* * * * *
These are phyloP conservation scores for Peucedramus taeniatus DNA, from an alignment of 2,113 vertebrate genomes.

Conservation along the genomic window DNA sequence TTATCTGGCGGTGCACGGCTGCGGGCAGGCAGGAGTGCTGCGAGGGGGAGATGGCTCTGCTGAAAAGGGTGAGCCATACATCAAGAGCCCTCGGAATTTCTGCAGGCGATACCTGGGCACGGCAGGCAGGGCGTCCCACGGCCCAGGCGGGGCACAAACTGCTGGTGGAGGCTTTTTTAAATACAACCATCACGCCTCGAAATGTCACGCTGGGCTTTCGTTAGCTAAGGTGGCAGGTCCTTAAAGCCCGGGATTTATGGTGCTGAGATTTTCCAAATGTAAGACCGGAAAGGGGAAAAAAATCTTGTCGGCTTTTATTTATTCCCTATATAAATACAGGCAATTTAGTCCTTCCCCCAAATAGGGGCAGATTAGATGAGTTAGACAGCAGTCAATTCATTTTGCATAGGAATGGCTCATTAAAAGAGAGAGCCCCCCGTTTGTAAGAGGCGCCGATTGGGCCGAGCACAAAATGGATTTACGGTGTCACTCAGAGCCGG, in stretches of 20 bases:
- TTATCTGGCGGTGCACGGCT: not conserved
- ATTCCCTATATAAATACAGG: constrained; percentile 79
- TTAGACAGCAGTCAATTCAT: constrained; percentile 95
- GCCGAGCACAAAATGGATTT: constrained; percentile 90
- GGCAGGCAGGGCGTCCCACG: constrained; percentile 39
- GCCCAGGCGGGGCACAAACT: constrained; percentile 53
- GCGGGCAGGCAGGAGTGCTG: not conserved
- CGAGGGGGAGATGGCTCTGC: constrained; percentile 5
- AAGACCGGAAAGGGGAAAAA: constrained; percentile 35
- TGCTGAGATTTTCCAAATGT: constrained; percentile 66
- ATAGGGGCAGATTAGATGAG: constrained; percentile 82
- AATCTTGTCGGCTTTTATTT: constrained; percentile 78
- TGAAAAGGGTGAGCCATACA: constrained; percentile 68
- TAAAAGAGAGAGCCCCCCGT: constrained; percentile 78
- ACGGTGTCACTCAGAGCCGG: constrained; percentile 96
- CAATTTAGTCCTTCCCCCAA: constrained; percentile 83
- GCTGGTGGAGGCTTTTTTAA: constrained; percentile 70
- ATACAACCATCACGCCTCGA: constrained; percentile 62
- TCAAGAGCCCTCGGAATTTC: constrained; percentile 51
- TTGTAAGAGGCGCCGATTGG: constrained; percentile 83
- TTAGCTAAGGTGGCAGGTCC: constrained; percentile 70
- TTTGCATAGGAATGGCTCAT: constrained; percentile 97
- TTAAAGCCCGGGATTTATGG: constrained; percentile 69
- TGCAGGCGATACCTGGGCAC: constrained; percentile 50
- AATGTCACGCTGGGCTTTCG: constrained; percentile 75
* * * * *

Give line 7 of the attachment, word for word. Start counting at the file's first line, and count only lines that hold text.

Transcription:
- GGCAGGCAGGGCGTCCCACG: constrained; percentile 39